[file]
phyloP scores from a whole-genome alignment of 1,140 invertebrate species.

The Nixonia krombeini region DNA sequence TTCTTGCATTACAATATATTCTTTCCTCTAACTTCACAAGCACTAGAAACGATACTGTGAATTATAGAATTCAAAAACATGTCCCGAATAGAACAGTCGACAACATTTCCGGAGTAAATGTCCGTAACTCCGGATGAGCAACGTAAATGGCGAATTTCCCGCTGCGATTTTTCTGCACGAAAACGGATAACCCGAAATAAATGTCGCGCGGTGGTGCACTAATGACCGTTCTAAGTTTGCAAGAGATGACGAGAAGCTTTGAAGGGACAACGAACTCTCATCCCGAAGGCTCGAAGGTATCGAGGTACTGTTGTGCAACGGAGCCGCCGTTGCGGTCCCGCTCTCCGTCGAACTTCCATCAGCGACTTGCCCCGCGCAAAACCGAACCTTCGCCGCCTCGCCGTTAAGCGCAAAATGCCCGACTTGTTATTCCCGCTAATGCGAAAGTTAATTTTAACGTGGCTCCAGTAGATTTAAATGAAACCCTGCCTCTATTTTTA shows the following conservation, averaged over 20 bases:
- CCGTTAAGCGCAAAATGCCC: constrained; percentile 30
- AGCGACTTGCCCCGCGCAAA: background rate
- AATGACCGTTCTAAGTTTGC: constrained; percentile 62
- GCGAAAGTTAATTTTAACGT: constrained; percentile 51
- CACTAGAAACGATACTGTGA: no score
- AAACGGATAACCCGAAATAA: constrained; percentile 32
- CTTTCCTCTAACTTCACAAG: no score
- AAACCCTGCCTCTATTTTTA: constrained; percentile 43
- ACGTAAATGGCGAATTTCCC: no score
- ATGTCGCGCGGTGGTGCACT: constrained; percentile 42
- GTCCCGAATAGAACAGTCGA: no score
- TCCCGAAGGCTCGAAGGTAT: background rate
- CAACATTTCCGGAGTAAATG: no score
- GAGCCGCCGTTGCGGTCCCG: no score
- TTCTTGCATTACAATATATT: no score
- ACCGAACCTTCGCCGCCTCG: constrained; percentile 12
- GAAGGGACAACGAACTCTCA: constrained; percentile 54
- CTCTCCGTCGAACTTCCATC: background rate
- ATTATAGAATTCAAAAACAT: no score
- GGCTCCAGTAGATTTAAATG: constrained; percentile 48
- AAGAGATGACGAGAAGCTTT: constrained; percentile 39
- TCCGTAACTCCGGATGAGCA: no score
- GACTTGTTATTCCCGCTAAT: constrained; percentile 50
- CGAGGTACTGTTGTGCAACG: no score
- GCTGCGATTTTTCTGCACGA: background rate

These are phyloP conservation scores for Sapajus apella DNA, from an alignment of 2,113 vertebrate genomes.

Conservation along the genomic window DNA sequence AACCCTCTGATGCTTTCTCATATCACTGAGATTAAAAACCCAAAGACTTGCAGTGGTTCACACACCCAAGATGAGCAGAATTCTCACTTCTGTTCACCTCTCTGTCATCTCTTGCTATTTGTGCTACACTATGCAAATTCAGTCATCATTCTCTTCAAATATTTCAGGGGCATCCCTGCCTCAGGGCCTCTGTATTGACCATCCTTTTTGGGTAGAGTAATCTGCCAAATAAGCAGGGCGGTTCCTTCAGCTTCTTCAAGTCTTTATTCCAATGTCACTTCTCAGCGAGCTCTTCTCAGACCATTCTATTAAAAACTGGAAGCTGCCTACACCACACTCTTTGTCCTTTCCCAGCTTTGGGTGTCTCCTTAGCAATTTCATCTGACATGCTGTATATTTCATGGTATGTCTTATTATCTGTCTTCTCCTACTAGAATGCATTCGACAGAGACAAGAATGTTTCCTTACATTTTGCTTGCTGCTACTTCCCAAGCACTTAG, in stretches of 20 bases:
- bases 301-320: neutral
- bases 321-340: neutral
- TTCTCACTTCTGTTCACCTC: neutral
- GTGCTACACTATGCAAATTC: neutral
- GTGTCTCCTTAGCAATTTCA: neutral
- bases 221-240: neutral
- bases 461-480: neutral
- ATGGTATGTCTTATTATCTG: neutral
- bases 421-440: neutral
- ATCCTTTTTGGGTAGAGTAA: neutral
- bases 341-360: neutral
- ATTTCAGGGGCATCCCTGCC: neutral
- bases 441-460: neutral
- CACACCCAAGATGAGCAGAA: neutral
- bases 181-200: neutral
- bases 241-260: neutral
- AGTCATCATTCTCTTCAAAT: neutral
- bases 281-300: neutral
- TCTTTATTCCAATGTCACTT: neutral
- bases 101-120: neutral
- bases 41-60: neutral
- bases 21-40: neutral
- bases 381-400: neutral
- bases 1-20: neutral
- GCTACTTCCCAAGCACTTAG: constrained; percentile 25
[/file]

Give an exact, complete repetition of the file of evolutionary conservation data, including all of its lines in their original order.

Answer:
phyloP scores from a whole-genome alignment of 1,140 invertebrate species.

The Nixonia krombeini region DNA sequence TTCTTGCATTACAATATATTCTTTCCTCTAACTTCACAAGCACTAGAAACGATACTGTGAATTATAGAATTCAAAAACATGTCCCGAATAGAACAGTCGACAACATTTCCGGAGTAAATGTCCGTAACTCCGGATGAGCAACGTAAATGGCGAATTTCCCGCTGCGATTTTTCTGCACGAAAACGGATAACCCGAAATAAATGTCGCGCGGTGGTGCACTAATGACCGTTCTAAGTTTGCAAGAGATGACGAGAAGCTTTGAAGGGACAACGAACTCTCATCCCGAAGGCTCGAAGGTATCGAGGTACTGTTGTGCAACGGAGCCGCCGTTGCGGTCCCGCTCTCCGTCGAACTTCCATCAGCGACTTGCCCCGCGCAAAACCGAACCTTCGCCGCCTCGCCGTTAAGCGCAAAATGCCCGACTTGTTATTCCCGCTAATGCGAAAGTTAATTTTAACGTGGCTCCAGTAGATTTAAATGAAACCCTGCCTCTATTTTTA shows the following conservation, averaged over 20 bases:
- CCGTTAAGCGCAAAATGCCC: constrained; percentile 30
- AGCGACTTGCCCCGCGCAAA: background rate
- AATGACCGTTCTAAGTTTGC: constrained; percentile 62
- GCGAAAGTTAATTTTAACGT: constrained; percentile 51
- CACTAGAAACGATACTGTGA: no score
- AAACGGATAACCCGAAATAA: constrained; percentile 32
- CTTTCCTCTAACTTCACAAG: no score
- AAACCCTGCCTCTATTTTTA: constrained; percentile 43
- ACGTAAATGGCGAATTTCCC: no score
- ATGTCGCGCGGTGGTGCACT: constrained; percentile 42
- GTCCCGAATAGAACAGTCGA: no score
- TCCCGAAGGCTCGAAGGTAT: background rate
- CAACATTTCCGGAGTAAATG: no score
- GAGCCGCCGTTGCGGTCCCG: no score
- TTCTTGCATTACAATATATT: no score
- ACCGAACCTTCGCCGCCTCG: constrained; percentile 12
- GAAGGGACAACGAACTCTCA: constrained; percentile 54
- CTCTCCGTCGAACTTCCATC: background rate
- ATTATAGAATTCAAAAACAT: no score
- GGCTCCAGTAGATTTAAATG: constrained; percentile 48
- AAGAGATGACGAGAAGCTTT: constrained; percentile 39
- TCCGTAACTCCGGATGAGCA: no score
- GACTTGTTATTCCCGCTAAT: constrained; percentile 50
- CGAGGTACTGTTGTGCAACG: no score
- GCTGCGATTTTTCTGCACGA: background rate

These are phyloP conservation scores for Sapajus apella DNA, from an alignment of 2,113 vertebrate genomes.

Conservation along the genomic window DNA sequence AACCCTCTGATGCTTTCTCATATCACTGAGATTAAAAACCCAAAGACTTGCAGTGGTTCACACACCCAAGATGAGCAGAATTCTCACTTCTGTTCACCTCTCTGTCATCTCTTGCTATTTGTGCTACACTATGCAAATTCAGTCATCATTCTCTTCAAATATTTCAGGGGCATCCCTGCCTCAGGGCCTCTGTATTGACCATCCTTTTTGGGTAGAGTAATCTGCCAAATAAGCAGGGCGGTTCCTTCAGCTTCTTCAAGTCTTTATTCCAATGTCACTTCTCAGCGAGCTCTTCTCAGACCATTCTATTAAAAACTGGAAGCTGCCTACACCACACTCTTTGTCCTTTCCCAGCTTTGGGTGTCTCCTTAGCAATTTCATCTGACATGCTGTATATTTCATGGTATGTCTTATTATCTGTCTTCTCCTACTAGAATGCATTCGACAGAGACAAGAATGTTTCCTTACATTTTGCTTGCTGCTACTTCCCAAGCACTTAG, in stretches of 20 bases:
- bases 301-320: neutral
- bases 321-340: neutral
- TTCTCACTTCTGTTCACCTC: neutral
- GTGCTACACTATGCAAATTC: neutral
- GTGTCTCCTTAGCAATTTCA: neutral
- bases 221-240: neutral
- bases 461-480: neutral
- ATGGTATGTCTTATTATCTG: neutral
- bases 421-440: neutral
- ATCCTTTTTGGGTAGAGTAA: neutral
- bases 341-360: neutral
- ATTTCAGGGGCATCCCTGCC: neutral
- bases 441-460: neutral
- CACACCCAAGATGAGCAGAA: neutral
- bases 181-200: neutral
- bases 241-260: neutral
- AGTCATCATTCTCTTCAAAT: neutral
- bases 281-300: neutral
- TCTTTATTCCAATGTCACTT: neutral
- bases 101-120: neutral
- bases 41-60: neutral
- bases 21-40: neutral
- bases 381-400: neutral
- bases 1-20: neutral
- GCTACTTCCCAAGCACTTAG: constrained; percentile 25